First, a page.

Download and install Macrium Reflect and use it to back up your computer.
One of my most common pieces of advice is that you create an image backup regularly, especially before doing something “big” like updating your version of Windows or making other major changes to your computer.
The most common response: “How?”
There are many ways to do it and tools you can use. In this article, I’ll walk through the steps using the free edition of Macrium Reflect.
This isn’t an exhaustive how-to, but rather a quick demo of how easy it is to create an image backup. This may be all you need.
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Creating an Image Backup
Download, install, and run Macrium Reflect’s Free edition. Click on “Image selected disks on this computer.” Ensure the disk you want to back up is selected and the disk containing the destination is not. Enter the destination for the image file and run the backup. The result will be an “.mrimg” file at your destination containing the complete image.
Download and install
You can get Macrium Reflect Free from their website, here. Scroll down and look for “Reflect 8 Free”.1 Be sure to get the free (not the trial) version of their paid product. The free version is all we need for this.2
This downloads a small program which, when run, will download the full program.
Note that “Run installer directly after downloading” is checked.
Install it as you would any other program you download from the internet. This means always choosing the non-default or “custom” install, if there is such an option, and paying careful attention to the options presented.3
At this writing, it’s safe to accept all the default settings during the installation.
When the installation is finished, Reflect will give you the option to “Launch now.”
To run Macrium Reflect, you can leave that checked and click Finish, or you can double-click the shortcut that’s now on your desktop.
Creating an image backup
You’ll need an external hard drive. Connect one that has enough free space. The details can get complicated, but a rule of thumb to start is making sure that the free space on the backup drive is greater than the actual size of the drive you’re backing up. If your C:\ drive is 500GB in size, then make sure you have at least 500GB free on your external backup drive.4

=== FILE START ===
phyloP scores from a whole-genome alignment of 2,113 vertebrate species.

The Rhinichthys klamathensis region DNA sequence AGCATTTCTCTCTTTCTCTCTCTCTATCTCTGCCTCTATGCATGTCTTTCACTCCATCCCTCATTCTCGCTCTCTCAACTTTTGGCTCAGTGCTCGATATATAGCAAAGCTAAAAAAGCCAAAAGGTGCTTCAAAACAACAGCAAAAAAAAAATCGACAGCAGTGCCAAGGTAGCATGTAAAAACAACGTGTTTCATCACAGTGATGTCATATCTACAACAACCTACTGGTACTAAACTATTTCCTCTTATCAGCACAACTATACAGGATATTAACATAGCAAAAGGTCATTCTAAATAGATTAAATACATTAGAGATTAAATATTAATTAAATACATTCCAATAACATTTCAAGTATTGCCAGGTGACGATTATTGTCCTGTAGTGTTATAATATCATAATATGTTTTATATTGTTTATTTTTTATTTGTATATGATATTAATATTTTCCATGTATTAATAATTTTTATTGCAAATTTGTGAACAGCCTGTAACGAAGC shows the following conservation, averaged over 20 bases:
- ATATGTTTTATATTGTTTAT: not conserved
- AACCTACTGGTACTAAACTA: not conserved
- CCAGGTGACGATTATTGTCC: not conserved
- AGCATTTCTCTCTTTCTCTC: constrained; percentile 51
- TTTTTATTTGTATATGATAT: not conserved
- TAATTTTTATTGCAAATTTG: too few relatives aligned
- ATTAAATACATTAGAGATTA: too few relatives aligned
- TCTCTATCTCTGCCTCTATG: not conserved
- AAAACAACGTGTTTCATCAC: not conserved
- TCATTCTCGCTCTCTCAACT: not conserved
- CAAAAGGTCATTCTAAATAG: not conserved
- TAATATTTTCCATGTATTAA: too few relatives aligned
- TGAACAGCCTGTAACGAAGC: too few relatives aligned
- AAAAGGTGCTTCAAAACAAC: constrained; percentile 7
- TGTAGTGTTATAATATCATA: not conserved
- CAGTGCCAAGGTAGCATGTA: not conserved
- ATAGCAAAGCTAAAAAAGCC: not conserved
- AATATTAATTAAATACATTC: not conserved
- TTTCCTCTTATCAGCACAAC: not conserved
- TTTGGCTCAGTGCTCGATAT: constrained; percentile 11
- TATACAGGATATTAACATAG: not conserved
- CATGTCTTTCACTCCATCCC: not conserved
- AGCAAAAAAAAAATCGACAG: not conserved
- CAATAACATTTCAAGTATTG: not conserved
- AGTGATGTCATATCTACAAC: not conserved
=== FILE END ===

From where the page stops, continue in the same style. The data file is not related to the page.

Reflect needs administrative access to back up your system, so you’ll first need to OK the User Account Control prompt when you start it.
Reflect will then bring up its default window.
This will sound counterintuitive, but ignore everything except for the “Image selected disks on this computer” link on the left. Click on that. This will display the “Select Source Drive(s) & Partition(s)” dialog.
Yours will likely look somewhat different as you’ll have different disks and partitions. Each line across the top half of the dialog represents one physical disk, and each box on the same line represents a partition within that disk. In the example above, line 1 is the internal disk on this machine, and it has four partitions, one of which is the “C:” drive. Line 2 is the external drive, which has only a single partition, the “E:” drive.
- The disk(s) you want to image should be checked. The checkbox on the far left selects the entire disk, including all the partitions on it. This is what you want.